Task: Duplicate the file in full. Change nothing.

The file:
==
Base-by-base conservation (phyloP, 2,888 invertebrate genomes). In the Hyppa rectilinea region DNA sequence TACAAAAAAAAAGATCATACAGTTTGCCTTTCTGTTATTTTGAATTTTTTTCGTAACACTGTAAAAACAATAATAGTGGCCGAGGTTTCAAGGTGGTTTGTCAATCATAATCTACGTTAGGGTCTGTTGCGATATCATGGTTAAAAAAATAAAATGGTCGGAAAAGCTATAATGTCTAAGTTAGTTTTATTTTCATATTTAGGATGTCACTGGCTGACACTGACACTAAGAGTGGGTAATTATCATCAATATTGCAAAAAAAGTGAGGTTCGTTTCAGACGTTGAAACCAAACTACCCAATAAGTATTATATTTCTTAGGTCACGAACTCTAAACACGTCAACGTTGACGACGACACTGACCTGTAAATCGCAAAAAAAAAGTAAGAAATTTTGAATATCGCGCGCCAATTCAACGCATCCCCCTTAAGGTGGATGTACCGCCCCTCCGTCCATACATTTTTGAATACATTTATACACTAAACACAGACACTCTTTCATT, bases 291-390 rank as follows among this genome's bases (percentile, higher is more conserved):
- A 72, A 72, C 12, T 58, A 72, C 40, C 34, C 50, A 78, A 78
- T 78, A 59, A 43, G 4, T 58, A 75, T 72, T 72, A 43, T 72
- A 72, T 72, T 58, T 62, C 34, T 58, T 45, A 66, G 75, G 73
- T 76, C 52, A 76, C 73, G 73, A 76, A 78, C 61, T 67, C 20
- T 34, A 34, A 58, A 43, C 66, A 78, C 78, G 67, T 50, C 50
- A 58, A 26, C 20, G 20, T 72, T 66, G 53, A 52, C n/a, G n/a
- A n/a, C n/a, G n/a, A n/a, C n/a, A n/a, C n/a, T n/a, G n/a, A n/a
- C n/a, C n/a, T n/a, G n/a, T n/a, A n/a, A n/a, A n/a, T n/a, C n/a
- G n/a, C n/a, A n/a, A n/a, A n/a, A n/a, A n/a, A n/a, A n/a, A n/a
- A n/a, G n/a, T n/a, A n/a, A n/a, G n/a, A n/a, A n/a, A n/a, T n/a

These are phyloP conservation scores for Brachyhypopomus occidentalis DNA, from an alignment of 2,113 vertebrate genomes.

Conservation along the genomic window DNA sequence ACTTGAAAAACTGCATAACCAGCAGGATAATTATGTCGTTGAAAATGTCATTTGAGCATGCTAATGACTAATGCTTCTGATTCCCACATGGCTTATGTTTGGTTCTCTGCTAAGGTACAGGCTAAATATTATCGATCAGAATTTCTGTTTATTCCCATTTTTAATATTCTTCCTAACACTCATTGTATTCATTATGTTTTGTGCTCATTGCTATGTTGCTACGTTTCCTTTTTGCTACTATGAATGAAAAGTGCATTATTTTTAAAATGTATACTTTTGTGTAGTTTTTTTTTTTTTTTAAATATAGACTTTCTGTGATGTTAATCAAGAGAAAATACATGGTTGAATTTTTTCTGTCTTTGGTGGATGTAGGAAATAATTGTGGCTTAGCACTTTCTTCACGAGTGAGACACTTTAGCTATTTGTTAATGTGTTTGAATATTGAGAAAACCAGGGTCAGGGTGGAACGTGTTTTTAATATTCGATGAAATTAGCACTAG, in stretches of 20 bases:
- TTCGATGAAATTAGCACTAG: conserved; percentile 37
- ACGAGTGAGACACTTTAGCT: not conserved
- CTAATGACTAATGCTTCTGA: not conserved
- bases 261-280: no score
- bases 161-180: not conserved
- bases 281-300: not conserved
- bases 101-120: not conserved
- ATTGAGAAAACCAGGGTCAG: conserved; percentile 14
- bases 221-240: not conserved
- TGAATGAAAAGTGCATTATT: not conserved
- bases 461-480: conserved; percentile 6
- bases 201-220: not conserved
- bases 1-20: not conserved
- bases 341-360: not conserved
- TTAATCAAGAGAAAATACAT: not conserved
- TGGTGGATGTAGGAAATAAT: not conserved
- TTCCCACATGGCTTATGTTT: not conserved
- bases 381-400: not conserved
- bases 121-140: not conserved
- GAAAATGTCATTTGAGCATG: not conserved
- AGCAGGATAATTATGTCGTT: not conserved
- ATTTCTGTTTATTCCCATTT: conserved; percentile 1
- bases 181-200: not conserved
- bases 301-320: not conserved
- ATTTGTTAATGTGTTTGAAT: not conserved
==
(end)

Base-by-base conservation (phyloP, 2,888 invertebrate genomes). In the Hyppa rectilinea region DNA sequence TACAAAAAAAAAGATCATACAGTTTGCCTTTCTGTTATTTTGAATTTTTTTCGTAACACTGTAAAAACAATAATAGTGGCCGAGGTTTCAAGGTGGTTTGTCAATCATAATCTACGTTAGGGTCTGTTGCGATATCATGGTTAAAAAAATAAAATGGTCGGAAAAGCTATAATGTCTAAGTTAGTTTTATTTTCATATTTAGGATGTCACTGGCTGACACTGACACTAAGAGTGGGTAATTATCATCAATATTGCAAAAAAAGTGAGGTTCGTTTCAGACGTTGAAACCAAACTACCCAATAAGTATTATATTTCTTAGGTCACGAACTCTAAACACGTCAACGTTGACGACGACACTGACCTGTAAATCGCAAAAAAAAAGTAAGAAATTTTGAATATCGCGCGCCAATTCAACGCATCCCCCTTAAGGTGGATGTACCGCCCCTCCGTCCATACATTTTTGAATACATTTATACACTAAACACAGACACTCTTTCATT, bases 291-390 rank as follows among this genome's bases (percentile, higher is more conserved):
- A 72, A 72, C 12, T 58, A 72, C 40, C 34, C 50, A 78, A 78
- T 78, A 59, A 43, G 4, T 58, A 75, T 72, T 72, A 43, T 72
- A 72, T 72, T 58, T 62, C 34, T 58, T 45, A 66, G 75, G 73
- T 76, C 52, A 76, C 73, G 73, A 76, A 78, C 61, T 67, C 20
- T 34, A 34, A 58, A 43, C 66, A 78, C 78, G 67, T 50, C 50
- A 58, A 26, C 20, G 20, T 72, T 66, G 53, A 52, C n/a, G n/a
- A n/a, C n/a, G n/a, A n/a, C n/a, A n/a, C n/a, T n/a, G n/a, A n/a
- C n/a, C n/a, T n/a, G n/a, T n/a, A n/a, A n/a, A n/a, T n/a, C n/a
- G n/a, C n/a, A n/a, A n/a, A n/a, A n/a, A n/a, A n/a, A n/a, A n/a
- A n/a, G n/a, T n/a, A n/a, A n/a, G n/a, A n/a, A n/a, A n/a, T n/a

These are phyloP conservation scores for Brachyhypopomus occidentalis DNA, from an alignment of 2,113 vertebrate genomes.

Conservation along the genomic window DNA sequence ACTTGAAAAACTGCATAACCAGCAGGATAATTATGTCGTTGAAAATGTCATTTGAGCATGCTAATGACTAATGCTTCTGATTCCCACATGGCTTATGTTTGGTTCTCTGCTAAGGTACAGGCTAAATATTATCGATCAGAATTTCTGTTTATTCCCATTTTTAATATTCTTCCTAACACTCATTGTATTCATTATGTTTTGTGCTCATTGCTATGTTGCTACGTTTCCTTTTTGCTACTATGAATGAAAAGTGCATTATTTTTAAAATGTATACTTTTGTGTAGTTTTTTTTTTTTTTTAAATATAGACTTTCTGTGATGTTAATCAAGAGAAAATACATGGTTGAATTTTTTCTGTCTTTGGTGGATGTAGGAAATAATTGTGGCTTAGCACTTTCTTCACGAGTGAGACACTTTAGCTATTTGTTAATGTGTTTGAATATTGAGAAAACCAGGGTCAGGGTGGAACGTGTTTTTAATATTCGATGAAATTAGCACTAG, in stretches of 20 bases:
- TTCGATGAAATTAGCACTAG: conserved; percentile 37
- ACGAGTGAGACACTTTAGCT: not conserved
- CTAATGACTAATGCTTCTGA: not conserved
- bases 261-280: no score
- bases 161-180: not conserved
- bases 281-300: not conserved
- bases 101-120: not conserved
- ATTGAGAAAACCAGGGTCAG: conserved; percentile 14
- bases 221-240: not conserved
- TGAATGAAAAGTGCATTATT: not conserved
- bases 461-480: conserved; percentile 6
- bases 201-220: not conserved
- bases 1-20: not conserved
- bases 341-360: not conserved
- TTAATCAAGAGAAAATACAT: not conserved
- TGGTGGATGTAGGAAATAAT: not conserved
- TTCCCACATGGCTTATGTTT: not conserved
- bases 381-400: not conserved
- bases 121-140: not conserved
- GAAAATGTCATTTGAGCATG: not conserved
- AGCAGGATAATTATGTCGTT: not conserved
- ATTTCTGTTTATTCCCATTT: conserved; percentile 1
- bases 181-200: not conserved
- bases 301-320: not conserved
- ATTTGTTAATGTGTTTGAAT: not conserved